The verb “to bully” appears repeatedly in the novel, usually with Dodsworth as its subject. We follow this unpromising personality, who “was extremely well trained, from his first days in Zenith High School, in not letting himself do anything so destructive as abstract thinking,” as he loses his position after selling his company and as he confronts his own utter loss of identity: “He had no longer the dignity of a craftsman. He made nothing; he meant nothing; he was no longer Samuel Dodsworth, but merely part of a crowd vigorously pushing one another toward nowhere.”
We plumb the depths with Dodsworth and experience the despair of his middle-age crisis. We watch his marriage disintegrate. But then we gradually float back to the surface with him, as he reawakens to the joy and possibilities of life, thanks in large measure to the “contented idleness” he enjoys during a sojourn amidst the humane culture and earthy landscape of Naples. Lewis depicts Dodsworth’s decline and rise with remarkable sympathy, complexity, and good humor. We can’t help but like this Dodsworth, for all his bullheaded dundering.
It is a novel, finally, about a bully’s redemption. How many of those do we have?
George Eliot, Silas Marner (1861). My first time to read this since ninth grade English class with Mr. Sanborn. My vague memories of the story revolved around the child Eppie and her sunny influence on the title character; I was surprised to realize she doesn’t appear until halfway through the book. The seemingly realistic depictions of daily life in small-town England before the Industrial Revolution are charming–and the brief visit to a darkened factory city near the end suitably haunting. I’d like to sneak this onto the syllabus for a seminar I’m planning to teach next year on the philosophy of money and literature. Eppie’s angelic golden locks release Silas from his evil worship of gold, leading to (quite literally, the last line tells us) the happiest of possible endings.
Kira Morio 北杜夫, Yurei: Aru yonen to seishun no monogatari_ 『幽霊・或る幼年と青春の物語』 (1954). Kita’s debut novel, a lyrical collage of fictional childhood memories. It has highly comical moments, but at other times is quite melancholic–death always hovers in the background. With hardly any plot to speak of, the charm comes primarily from polished depictions of a child’s sensibility. A passage early on about how the spines of books on the shelves in the father’s study seemed like faces looking down at the hero brought memories of my own childhood flooding back: I’d forgotten how vividly I could recall the books that sat on my own father’s shelves.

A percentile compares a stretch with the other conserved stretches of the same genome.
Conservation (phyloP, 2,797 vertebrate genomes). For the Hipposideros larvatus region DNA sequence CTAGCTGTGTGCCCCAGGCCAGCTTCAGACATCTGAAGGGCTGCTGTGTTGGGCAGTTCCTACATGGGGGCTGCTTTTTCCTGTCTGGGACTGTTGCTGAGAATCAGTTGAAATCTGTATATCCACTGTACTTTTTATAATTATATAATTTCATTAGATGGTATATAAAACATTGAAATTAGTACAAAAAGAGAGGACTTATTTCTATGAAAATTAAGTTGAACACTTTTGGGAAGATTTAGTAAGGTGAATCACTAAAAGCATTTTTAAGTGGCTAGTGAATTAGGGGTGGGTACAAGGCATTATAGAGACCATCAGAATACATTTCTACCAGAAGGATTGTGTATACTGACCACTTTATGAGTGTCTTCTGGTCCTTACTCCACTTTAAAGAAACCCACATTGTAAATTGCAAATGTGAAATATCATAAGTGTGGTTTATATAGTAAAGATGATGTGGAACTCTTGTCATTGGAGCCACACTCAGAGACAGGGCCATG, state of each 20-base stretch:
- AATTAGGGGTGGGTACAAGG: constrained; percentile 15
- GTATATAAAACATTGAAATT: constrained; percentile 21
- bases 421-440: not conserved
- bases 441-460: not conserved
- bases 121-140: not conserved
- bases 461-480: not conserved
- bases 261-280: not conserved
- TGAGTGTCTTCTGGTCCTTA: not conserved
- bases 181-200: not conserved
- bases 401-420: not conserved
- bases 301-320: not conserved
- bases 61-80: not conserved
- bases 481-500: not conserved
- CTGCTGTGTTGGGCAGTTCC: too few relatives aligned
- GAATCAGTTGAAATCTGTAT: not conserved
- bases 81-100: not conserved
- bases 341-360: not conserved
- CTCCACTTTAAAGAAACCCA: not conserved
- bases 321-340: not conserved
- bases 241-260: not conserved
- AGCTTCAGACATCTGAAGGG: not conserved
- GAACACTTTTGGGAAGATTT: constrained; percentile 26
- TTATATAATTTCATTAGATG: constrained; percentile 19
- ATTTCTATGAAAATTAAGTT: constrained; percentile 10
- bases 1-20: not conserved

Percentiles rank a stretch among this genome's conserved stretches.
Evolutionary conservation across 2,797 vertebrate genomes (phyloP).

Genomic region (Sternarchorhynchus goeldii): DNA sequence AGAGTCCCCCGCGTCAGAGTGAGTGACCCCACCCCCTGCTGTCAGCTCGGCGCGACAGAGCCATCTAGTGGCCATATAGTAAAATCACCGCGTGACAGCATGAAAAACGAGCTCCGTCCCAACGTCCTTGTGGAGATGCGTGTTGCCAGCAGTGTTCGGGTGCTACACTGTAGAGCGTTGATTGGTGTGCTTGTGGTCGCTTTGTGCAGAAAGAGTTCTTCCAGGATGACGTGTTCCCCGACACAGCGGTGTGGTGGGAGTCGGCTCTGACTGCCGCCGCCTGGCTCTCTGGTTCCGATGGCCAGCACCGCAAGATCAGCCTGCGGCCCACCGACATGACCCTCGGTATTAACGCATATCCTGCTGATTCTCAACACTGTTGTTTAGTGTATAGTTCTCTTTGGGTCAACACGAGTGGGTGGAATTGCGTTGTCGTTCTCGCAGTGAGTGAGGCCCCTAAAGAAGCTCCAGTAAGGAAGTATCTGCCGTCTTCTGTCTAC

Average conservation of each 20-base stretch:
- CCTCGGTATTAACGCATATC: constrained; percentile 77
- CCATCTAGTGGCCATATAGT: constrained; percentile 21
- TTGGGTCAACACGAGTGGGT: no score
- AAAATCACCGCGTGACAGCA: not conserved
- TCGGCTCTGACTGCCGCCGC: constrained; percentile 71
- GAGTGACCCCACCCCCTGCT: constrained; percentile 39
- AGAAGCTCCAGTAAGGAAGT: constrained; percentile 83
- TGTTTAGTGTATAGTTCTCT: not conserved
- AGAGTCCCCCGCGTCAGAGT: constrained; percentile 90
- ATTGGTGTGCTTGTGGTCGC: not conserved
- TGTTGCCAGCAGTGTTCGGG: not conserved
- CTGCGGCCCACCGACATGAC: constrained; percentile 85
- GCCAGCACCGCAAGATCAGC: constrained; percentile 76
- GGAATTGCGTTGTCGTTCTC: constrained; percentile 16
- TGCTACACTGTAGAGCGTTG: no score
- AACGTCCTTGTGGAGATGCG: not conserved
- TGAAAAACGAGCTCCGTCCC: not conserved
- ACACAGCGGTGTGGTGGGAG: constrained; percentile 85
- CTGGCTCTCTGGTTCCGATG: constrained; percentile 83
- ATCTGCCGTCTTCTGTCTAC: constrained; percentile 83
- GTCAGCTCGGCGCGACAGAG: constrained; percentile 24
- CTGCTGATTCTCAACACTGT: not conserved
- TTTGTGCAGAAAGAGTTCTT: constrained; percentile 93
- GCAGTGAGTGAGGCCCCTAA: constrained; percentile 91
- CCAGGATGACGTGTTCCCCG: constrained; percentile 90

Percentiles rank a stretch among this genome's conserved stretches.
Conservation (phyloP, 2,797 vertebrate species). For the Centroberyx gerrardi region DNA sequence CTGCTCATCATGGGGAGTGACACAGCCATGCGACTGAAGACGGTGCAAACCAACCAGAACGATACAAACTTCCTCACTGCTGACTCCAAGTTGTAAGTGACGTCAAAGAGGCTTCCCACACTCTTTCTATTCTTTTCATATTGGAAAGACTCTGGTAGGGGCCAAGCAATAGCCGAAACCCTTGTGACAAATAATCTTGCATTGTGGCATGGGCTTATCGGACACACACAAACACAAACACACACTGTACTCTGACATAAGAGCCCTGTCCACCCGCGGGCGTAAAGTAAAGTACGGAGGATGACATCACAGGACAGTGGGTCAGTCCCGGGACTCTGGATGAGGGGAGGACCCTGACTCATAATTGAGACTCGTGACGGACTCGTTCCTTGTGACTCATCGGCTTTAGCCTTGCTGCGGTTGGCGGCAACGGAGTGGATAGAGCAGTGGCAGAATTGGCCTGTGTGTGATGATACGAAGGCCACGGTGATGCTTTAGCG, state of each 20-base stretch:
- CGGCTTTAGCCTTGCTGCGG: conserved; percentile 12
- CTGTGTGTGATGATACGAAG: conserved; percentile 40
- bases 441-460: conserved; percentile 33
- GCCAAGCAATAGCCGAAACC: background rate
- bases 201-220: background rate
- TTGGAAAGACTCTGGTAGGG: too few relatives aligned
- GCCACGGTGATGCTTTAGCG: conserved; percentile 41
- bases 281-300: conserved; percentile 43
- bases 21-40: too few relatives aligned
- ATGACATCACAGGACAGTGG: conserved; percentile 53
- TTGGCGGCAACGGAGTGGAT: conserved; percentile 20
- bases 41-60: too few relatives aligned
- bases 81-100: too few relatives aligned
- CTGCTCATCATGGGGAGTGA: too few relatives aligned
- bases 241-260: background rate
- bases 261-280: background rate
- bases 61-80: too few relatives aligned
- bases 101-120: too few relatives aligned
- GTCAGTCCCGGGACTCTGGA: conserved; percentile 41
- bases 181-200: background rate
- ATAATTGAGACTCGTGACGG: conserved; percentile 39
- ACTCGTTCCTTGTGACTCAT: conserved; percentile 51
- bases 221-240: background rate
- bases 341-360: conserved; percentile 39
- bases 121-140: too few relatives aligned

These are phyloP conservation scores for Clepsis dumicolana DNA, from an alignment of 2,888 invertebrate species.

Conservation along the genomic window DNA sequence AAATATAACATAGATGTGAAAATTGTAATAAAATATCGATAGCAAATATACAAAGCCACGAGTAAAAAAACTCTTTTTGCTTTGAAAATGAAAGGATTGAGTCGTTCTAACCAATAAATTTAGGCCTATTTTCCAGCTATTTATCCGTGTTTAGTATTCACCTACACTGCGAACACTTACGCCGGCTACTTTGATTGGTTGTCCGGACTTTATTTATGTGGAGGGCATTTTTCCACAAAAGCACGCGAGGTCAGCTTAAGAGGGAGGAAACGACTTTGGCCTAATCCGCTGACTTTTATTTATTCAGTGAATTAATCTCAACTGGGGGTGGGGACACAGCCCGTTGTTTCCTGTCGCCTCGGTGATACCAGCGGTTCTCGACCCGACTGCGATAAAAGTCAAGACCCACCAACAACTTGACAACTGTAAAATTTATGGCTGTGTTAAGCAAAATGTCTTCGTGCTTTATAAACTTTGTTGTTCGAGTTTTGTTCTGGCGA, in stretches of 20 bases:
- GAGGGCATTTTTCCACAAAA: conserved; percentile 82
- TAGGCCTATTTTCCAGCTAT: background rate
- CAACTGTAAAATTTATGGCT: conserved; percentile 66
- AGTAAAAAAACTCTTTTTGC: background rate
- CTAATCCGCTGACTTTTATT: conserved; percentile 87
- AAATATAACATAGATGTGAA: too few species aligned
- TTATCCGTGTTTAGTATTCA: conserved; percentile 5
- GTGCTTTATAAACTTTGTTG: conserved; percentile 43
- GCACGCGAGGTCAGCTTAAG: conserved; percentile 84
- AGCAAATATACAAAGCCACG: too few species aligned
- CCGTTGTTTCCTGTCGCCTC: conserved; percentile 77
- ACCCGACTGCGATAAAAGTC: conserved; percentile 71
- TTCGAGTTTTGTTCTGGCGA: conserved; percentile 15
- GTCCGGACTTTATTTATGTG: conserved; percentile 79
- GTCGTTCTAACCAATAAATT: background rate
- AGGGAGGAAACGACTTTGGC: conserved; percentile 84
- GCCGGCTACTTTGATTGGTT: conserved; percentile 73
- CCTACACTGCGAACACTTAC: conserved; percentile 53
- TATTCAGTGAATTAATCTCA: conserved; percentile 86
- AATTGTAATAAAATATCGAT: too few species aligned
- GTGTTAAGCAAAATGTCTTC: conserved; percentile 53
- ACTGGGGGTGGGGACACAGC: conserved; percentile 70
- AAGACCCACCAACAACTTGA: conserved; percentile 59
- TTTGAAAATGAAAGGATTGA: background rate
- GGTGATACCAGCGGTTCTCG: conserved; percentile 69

Greg Robinson, After Camp: Portraits in Midcentury Japanese American Politics and Life (2012). Most histories of Japanese-American life focus on the wartime internment camps and the developments that led to them. Robinson’s welcome new study takes up the relatively unexplored question of what happened next. He traces the process of release from the camps, one driven by an ideology of “assimilation” that sought to prevent the reappearance of concentrated pockets of Japanese-American populations on the West Coast. (with the surprising result that Chicago briefly boasted the largest population of Japanese-Americans in the continental U.S.). He also provides very interesting material on the relations between postwar Japanese-Americans and other minority ethnic groups, in particular African-Americans and Mexican-Americans. Fascinating.
Leela Gandhi, Affective Communities: Anticolonial Thought, Fin-de-Siecle Radicalism, and the Politics of Friendship (2006). A remarkable study of late nineteenth and early twentieth century nonconformist radical movements in Britain (vegetarianism, aestheticism, spiritualism and homosexuality, among others) as experiments in alternate, explicitly anti-imperial, forms of relationship–as, in other words, experiements in “friendship.” Since writing my dissertation on, among others, Upton Sinclair, I’ve had a strong interest in such movements in the U.S., and Gandhi’s insightful analysis finally helps me make sense of their specifically geopolitical stakes. I now see why The Jungle necessarily includes condemnations of the imperialist Russo-Japanese War alongside its more famous exposé of the horrors of meat-eating.